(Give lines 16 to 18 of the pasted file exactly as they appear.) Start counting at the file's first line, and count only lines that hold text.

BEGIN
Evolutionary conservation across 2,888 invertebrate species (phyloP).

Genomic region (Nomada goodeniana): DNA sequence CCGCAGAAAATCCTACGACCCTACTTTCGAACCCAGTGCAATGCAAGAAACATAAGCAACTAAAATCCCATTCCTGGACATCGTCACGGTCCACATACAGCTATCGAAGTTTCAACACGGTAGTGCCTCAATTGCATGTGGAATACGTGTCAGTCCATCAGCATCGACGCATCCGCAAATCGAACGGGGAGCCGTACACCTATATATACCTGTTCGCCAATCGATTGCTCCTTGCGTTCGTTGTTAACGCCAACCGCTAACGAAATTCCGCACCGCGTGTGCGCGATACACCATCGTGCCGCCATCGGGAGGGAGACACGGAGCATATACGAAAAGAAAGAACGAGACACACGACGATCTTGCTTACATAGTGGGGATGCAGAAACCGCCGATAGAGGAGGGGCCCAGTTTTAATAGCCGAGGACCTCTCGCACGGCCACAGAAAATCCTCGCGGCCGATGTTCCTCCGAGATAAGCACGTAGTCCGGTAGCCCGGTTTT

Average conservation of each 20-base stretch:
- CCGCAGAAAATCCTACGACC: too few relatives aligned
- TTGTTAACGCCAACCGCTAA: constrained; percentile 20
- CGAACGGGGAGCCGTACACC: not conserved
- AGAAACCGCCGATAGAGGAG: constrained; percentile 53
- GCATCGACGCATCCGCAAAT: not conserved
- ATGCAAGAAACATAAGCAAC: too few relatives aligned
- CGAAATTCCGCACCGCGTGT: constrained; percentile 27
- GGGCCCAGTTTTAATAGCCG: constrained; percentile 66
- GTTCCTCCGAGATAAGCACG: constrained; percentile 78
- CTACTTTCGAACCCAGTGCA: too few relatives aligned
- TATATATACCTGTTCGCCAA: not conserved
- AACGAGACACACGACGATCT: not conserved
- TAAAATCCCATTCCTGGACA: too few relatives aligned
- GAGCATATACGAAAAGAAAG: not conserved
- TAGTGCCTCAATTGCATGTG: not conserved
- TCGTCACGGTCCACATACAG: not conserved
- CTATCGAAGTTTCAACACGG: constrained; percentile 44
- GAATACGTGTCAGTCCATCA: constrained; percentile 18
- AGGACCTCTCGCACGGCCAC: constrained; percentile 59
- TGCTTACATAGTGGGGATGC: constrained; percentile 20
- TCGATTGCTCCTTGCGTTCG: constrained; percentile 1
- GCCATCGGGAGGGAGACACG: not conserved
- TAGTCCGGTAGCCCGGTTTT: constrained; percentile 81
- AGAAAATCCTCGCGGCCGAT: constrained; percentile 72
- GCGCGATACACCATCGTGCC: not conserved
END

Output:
- TAAAATCCCATTCCTGGACA: too few relatives aligned
- GAGCATATACGAAAAGAAAG: not conserved
- TAGTGCCTCAATTGCATGTG: not conserved